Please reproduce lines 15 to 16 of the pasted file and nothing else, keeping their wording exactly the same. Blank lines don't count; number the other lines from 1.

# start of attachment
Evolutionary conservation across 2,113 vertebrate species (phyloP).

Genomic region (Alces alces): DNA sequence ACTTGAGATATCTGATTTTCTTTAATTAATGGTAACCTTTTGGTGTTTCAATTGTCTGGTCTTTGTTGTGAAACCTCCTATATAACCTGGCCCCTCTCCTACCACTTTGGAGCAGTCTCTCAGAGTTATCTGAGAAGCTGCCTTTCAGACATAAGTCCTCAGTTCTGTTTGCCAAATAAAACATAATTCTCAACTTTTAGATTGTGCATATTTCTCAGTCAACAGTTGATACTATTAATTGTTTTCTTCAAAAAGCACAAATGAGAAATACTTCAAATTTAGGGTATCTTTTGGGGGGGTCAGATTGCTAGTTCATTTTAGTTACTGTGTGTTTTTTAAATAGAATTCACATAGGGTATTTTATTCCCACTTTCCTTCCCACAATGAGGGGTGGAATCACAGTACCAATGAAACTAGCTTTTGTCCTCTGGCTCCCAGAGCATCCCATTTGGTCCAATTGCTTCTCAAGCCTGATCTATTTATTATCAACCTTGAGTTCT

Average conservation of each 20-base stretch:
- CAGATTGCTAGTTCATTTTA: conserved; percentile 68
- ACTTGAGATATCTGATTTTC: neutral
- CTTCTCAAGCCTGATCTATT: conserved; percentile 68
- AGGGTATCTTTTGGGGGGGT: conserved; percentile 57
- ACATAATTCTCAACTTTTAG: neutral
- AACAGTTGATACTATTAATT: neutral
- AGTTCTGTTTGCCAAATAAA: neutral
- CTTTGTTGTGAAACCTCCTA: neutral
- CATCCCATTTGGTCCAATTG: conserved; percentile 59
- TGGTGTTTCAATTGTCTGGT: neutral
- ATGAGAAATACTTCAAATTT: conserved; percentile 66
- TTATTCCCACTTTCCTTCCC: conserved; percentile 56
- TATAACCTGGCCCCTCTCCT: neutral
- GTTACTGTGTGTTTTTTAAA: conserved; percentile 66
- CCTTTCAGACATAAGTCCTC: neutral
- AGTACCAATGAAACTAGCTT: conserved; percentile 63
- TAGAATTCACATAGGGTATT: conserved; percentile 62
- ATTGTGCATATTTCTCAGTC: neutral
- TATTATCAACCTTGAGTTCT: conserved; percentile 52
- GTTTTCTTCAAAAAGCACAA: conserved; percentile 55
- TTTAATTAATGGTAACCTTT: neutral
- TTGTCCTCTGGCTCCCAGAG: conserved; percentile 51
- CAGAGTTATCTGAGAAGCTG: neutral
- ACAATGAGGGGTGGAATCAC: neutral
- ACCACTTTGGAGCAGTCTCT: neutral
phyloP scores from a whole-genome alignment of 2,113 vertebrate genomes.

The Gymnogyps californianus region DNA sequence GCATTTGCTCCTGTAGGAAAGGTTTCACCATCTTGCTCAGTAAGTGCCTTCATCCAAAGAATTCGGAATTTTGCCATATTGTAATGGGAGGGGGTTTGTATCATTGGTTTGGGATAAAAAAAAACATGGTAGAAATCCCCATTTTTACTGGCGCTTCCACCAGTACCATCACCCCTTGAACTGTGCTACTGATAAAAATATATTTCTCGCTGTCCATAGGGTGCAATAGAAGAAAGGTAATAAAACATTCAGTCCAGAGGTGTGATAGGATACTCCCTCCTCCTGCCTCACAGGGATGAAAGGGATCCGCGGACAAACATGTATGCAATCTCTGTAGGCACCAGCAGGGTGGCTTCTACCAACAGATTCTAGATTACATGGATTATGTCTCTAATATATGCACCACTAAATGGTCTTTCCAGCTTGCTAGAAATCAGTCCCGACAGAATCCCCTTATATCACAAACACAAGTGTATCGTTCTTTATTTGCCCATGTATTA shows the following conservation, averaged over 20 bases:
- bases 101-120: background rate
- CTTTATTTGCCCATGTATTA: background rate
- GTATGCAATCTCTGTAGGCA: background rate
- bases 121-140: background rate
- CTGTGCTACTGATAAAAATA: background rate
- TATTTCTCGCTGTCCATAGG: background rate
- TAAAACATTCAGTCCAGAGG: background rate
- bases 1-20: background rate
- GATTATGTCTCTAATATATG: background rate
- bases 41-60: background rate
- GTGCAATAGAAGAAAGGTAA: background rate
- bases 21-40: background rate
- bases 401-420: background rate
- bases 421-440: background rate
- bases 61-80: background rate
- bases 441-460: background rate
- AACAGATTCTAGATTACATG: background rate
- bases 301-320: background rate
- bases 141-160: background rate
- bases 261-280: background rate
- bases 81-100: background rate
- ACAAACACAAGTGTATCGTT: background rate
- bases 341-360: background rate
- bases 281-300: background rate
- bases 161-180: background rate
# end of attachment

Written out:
- TTATTCCCACTTTCCTTCCC: conserved; percentile 56
- TATAACCTGGCCCCTCTCCT: neutral